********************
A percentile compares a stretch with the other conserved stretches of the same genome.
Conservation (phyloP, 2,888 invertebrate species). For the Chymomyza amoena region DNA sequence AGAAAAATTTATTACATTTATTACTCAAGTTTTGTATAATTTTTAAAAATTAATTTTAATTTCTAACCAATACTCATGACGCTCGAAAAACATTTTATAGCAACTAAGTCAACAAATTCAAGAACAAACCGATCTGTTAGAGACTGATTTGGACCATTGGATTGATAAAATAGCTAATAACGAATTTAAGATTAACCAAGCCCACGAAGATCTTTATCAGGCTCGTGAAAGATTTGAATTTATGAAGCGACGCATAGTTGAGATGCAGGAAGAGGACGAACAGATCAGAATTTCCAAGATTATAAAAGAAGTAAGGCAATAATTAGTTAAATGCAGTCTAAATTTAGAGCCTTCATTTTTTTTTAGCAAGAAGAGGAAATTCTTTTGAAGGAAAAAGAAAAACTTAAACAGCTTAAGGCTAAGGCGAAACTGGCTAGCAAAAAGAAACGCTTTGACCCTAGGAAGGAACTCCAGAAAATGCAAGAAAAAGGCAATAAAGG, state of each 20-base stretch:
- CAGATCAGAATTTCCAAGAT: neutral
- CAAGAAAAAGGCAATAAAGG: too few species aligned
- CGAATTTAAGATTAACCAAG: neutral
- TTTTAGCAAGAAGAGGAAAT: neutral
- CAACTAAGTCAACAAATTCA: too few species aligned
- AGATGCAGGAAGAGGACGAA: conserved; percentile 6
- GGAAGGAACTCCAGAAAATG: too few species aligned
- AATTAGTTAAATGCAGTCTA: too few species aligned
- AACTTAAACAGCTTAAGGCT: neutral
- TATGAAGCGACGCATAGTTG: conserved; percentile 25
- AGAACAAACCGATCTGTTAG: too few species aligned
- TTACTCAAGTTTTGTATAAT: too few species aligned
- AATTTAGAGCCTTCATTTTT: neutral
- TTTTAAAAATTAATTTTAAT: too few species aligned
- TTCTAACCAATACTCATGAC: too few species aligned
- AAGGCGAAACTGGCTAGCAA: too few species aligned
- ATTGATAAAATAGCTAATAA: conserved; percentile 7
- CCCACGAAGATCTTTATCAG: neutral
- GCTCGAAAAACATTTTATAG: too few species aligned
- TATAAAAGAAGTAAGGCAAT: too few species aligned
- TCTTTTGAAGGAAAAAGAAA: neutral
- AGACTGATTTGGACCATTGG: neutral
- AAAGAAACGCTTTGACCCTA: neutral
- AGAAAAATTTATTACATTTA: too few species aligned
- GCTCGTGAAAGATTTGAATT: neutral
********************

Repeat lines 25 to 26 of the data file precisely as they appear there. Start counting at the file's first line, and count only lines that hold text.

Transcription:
- AAAGAAACGCTTTGACCCTA: neutral
- AGAAAAATTTATTACATTTA: too few species aligned